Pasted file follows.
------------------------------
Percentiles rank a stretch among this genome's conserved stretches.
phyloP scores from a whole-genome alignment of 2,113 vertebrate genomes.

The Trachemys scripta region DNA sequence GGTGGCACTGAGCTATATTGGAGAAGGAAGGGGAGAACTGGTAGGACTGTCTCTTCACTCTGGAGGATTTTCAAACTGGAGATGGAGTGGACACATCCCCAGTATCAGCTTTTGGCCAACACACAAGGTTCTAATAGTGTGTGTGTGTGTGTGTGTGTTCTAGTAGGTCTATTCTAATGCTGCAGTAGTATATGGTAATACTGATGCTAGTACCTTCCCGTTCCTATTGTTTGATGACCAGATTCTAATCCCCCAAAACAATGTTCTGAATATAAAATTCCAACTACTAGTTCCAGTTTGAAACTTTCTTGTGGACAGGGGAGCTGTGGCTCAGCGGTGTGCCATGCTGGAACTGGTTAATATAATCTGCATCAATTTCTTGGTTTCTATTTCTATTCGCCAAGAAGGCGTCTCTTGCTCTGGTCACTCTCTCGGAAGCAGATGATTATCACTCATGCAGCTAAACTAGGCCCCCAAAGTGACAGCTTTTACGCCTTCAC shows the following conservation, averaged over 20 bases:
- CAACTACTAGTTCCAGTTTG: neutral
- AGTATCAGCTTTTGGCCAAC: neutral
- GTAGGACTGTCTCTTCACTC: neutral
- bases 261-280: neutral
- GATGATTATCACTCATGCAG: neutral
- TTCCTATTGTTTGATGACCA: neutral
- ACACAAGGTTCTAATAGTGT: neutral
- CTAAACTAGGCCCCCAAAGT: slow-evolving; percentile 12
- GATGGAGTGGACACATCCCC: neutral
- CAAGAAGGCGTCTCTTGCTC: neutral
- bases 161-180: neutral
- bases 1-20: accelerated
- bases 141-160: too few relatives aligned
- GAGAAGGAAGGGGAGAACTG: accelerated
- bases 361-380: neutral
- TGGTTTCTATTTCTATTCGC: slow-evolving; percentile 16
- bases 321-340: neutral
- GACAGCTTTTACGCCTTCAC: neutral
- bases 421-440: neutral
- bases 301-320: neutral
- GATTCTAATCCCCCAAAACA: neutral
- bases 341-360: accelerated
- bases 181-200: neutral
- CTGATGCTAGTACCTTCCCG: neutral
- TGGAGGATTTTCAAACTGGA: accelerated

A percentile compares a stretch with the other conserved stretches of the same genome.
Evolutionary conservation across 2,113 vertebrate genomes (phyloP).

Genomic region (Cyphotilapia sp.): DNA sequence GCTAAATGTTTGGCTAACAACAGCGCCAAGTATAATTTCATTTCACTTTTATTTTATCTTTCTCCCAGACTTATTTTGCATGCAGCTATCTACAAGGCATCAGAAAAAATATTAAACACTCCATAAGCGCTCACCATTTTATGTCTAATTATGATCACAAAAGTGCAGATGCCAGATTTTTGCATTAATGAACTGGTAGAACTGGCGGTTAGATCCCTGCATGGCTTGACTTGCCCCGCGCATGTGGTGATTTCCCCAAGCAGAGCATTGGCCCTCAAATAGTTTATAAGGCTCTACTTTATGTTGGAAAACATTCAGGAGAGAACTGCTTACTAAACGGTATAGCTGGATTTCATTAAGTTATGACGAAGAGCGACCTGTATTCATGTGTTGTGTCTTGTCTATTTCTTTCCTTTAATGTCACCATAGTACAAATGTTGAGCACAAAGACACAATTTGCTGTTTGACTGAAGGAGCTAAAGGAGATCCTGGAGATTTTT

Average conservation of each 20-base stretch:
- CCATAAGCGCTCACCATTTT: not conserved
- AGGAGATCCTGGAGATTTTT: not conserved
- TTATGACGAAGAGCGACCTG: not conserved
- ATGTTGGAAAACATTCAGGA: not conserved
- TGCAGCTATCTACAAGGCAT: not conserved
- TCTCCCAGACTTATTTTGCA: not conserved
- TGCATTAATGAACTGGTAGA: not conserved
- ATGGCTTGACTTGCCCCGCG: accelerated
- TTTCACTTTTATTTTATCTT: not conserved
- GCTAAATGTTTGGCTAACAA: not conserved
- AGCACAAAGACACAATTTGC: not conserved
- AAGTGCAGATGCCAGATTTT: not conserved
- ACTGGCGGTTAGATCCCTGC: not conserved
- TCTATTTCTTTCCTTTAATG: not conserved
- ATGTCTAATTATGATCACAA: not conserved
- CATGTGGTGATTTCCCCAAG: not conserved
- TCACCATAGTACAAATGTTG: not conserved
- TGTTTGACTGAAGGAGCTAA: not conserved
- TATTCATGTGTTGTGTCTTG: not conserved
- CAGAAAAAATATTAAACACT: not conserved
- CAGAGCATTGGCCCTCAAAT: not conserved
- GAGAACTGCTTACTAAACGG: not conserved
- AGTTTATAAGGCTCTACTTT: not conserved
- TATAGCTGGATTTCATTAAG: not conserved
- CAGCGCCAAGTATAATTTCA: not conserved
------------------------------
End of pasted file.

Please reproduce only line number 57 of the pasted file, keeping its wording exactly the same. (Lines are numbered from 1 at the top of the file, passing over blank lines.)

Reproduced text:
- CAGCGCCAAGTATAATTTCA: not conserved